Having an open conversation with your family about your wishes should the unmentionable happen is one of the most important aspects of financial planning.
Does your family know of your wishes? Do they know where to go to access information about your finances? This, of course, is also the case should you fall ill or lose capacity as well as passing. We all too often “think” our loved ones know of our wishes, as we recall mentioning it surreptitiously buried in a conversation years ago, whilst discussing a completely unrelated topic… "they’re bound to remember,” you say!
I understand how difficult these topics are, especially when speaking to loved ones about eventualities no one really wants to think about. But it can be strangely reassuring to know that the conversation won’t be necessary again once you have had them unless your circumstances and wishes change, of course.
An important part of the relationship you have with your adviser should be to affect a brief introduction to your loved ones, family, beneficiaries, or legal representatives, or at the very least, ensure they know who to contact and by what means, should they need to.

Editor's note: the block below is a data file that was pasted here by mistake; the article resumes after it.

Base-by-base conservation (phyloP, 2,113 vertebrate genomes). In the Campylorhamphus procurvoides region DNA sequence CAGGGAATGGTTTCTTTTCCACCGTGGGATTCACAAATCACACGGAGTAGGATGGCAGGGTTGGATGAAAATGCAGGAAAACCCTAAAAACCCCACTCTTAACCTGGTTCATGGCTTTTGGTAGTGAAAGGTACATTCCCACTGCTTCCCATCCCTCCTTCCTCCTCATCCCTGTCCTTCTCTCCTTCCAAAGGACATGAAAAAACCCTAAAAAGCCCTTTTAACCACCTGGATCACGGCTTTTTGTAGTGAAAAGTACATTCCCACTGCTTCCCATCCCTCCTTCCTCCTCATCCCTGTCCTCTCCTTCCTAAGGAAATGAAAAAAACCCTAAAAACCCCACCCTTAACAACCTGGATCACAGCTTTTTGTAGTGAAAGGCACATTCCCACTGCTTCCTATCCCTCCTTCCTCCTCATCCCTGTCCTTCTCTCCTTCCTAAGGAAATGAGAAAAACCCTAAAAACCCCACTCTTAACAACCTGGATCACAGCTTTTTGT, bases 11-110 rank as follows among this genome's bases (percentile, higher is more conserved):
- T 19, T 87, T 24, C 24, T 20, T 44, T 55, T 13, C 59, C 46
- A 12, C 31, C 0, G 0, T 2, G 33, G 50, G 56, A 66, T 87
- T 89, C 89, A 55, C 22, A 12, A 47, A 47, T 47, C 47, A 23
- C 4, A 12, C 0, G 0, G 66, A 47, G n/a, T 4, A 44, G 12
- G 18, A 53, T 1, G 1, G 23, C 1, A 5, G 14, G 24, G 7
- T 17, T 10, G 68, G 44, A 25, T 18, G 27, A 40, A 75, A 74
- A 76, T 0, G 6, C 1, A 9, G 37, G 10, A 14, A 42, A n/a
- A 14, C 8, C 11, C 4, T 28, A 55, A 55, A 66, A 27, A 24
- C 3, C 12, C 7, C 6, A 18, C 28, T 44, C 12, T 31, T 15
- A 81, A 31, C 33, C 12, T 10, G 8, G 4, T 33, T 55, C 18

According to research, 60% of people don’t have an up-to-date will and 8/10 over 55-year-olds don’t have a power of attorney.
If you are one of these people, please give some consideration to the following:
- At the very least, write a will! It’s a vital, cost-effective, and efficient form of financial planning. Dying intestate comes with its own problems; are you aware of what these are? No? Ask your adviser.
- Go to https://www.gov.uk/power-of-attorney. There is an excellent free guide to what they are and how they work (and instructions on how to complete your own if you’re brave!)
- With many of us living longer, and an increased need for long-term care, this can be another valuable tool to set up before it’s needed. Setting them up after the event can be quite challenging and often expensive.
- Create an “In the event of…” file. Keep information your loved ones or legal representatives will need in one place, along with your adviser's name and contact details.
- Have your children/dependants thought about what the implications of an inheritance or legacy might mean for them? Whilst we’d all rather have our loved ones longer, many people will receive an inheritance. Do you need it? Would it be more efficient to skip a generation? Again, raise this with your adviser.
This list of simple planning ideas is anything but exhaustive but can at least stave off the very worst of the unexpected shocks we see all too often in people not receiving financial planning advice.
Please speak with your family and friends about this subject; you’ll likely only have to do it once.
Please note that the above does not constitute as personalised advice. To book a meeting to discuss this and wider financial planning, please get in touch.